The new President of Mexico Peña Nieto started work on 1 December 2012. The following day, the three main political parties executed the so-called “Pact for Mexico”, which contained several commitments including the reform of the telecommunications and broadcasting sectors.
On 11 June 2013, an historic constitutional reform in telecommunications and broadcasting was published after a fast-track process of just three months. The main purpose of the reform was to enhance competition in the telecommunications and broadcasting markets and to provide for the publication of a new convergent law on or before 9 December 2013. However, the political negotiations took longer than expected and the new Federal Telecommunications and Broadcasting Law (the “Law”) was enacted on 14 July 2014 and came into effect on 13 August 2014.
The Law repealed the Federal Telecommunications Law (1995) and the Federal Law of Radio and Television (1960) and introduced a new regulatory framework based on the principles and guidelines of the constitutional reform. We will highlight some of the most important features of the constitutional reform and the Law in this article.
The Federal Institute of Telecommunications (the “Institute”) was created as a constitutional entity with new powers (including in economic competition matters) and institutional design, incorporating specific rules on transparency and contact with the regulated industry.
Telecommunications and broadcasting services are considered as human rights and as public services. In resolving the implementation of the must offer and must carry obligations also introduced by the reform, the Institute envoked the status of such services as human rights.
There is a new authorisation regime (excluding spectrum or orbital resources) called “unique concession” that makes the provision of all services technically feasible. A unique concession can only be granted to Mexican individuals or entities, however there is no imitation with respect to foreign investment for telecommunications services and up to 49% in broadcasting services (subject to reciprocity from the country of the ultimate investor).
Spectrum and orbital concessions are granted through a public bid. The financial amount of the bid is not the sole criterion for success. Concessionaires are allowed to lease frequency bands under certain requirements. As part of the constitutional reform, the Institute is conducting two bidding procedures in order to award: (i) two new open television channels with national coverage, and (ii) the 113.0° West and 116.8° West slots and their associated bands for the provision of fixed satellite services.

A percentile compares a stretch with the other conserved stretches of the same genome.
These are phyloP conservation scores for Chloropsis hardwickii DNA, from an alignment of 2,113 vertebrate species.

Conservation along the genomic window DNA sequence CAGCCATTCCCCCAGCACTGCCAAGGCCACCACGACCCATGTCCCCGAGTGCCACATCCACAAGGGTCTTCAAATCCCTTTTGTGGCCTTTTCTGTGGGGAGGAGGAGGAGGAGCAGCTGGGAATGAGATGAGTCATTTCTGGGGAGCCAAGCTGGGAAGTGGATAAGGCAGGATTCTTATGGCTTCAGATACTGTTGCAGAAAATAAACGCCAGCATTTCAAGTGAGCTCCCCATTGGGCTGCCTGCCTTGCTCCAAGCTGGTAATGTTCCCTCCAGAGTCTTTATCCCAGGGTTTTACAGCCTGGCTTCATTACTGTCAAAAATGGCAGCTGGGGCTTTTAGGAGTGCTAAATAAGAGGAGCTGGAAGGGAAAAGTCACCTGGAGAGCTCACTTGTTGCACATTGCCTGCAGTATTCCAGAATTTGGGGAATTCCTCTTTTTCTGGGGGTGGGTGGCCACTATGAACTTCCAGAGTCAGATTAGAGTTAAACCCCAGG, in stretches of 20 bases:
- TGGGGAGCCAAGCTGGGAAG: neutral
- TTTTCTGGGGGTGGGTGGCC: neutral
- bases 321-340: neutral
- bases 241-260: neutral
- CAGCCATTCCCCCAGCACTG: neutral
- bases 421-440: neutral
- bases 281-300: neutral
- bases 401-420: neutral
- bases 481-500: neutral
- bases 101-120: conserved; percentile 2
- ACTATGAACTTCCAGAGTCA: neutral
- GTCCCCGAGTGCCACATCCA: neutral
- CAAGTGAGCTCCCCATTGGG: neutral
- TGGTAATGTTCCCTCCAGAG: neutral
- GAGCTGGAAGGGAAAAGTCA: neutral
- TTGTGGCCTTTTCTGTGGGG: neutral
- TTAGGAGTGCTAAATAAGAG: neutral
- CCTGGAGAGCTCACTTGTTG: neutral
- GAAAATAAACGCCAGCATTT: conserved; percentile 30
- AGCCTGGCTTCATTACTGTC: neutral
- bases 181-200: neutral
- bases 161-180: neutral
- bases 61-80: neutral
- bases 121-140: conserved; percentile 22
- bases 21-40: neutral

Resellers of telecommunications services require an authorisation granted by the Institute. It is expected that this will be used to boost the MVNO market in Mexico.
The Law contains a provision that public telecommunications networks with government ownership will be considered as shared networks for wholesale services only. There are two main projects under this scheme that shall be launched in the near future as public-private partnerships by the Federal Government: (i) extension of the fiber optic backbone network of the Federal Electricity Commission (“CFE”), and (ii) the installation of a wholesale network in the 700 MHz band.
The Law sets forth a new set of rights in favour of telecommunications and broadcasting users (e.g. to consult their mobile credit balance free of charge, free election and non-discrimination in the access of Internet services, and distinction between advertising and programming content), including specific rights for disabled users (e.g. service centers, internet pages, and customer lines will have accessibility functions and subtitle services and dubbing of Spanish and Mexican sign language for people with hearing problems).
The Law includes different obligations in security and justice matters, such as the obligation to provide to law enforcement, in real time, a geographic location of mobile devices and to store, register and provide specific information relating to communications made from any line. Such obligations have been subject to criticisms and have been already challenged.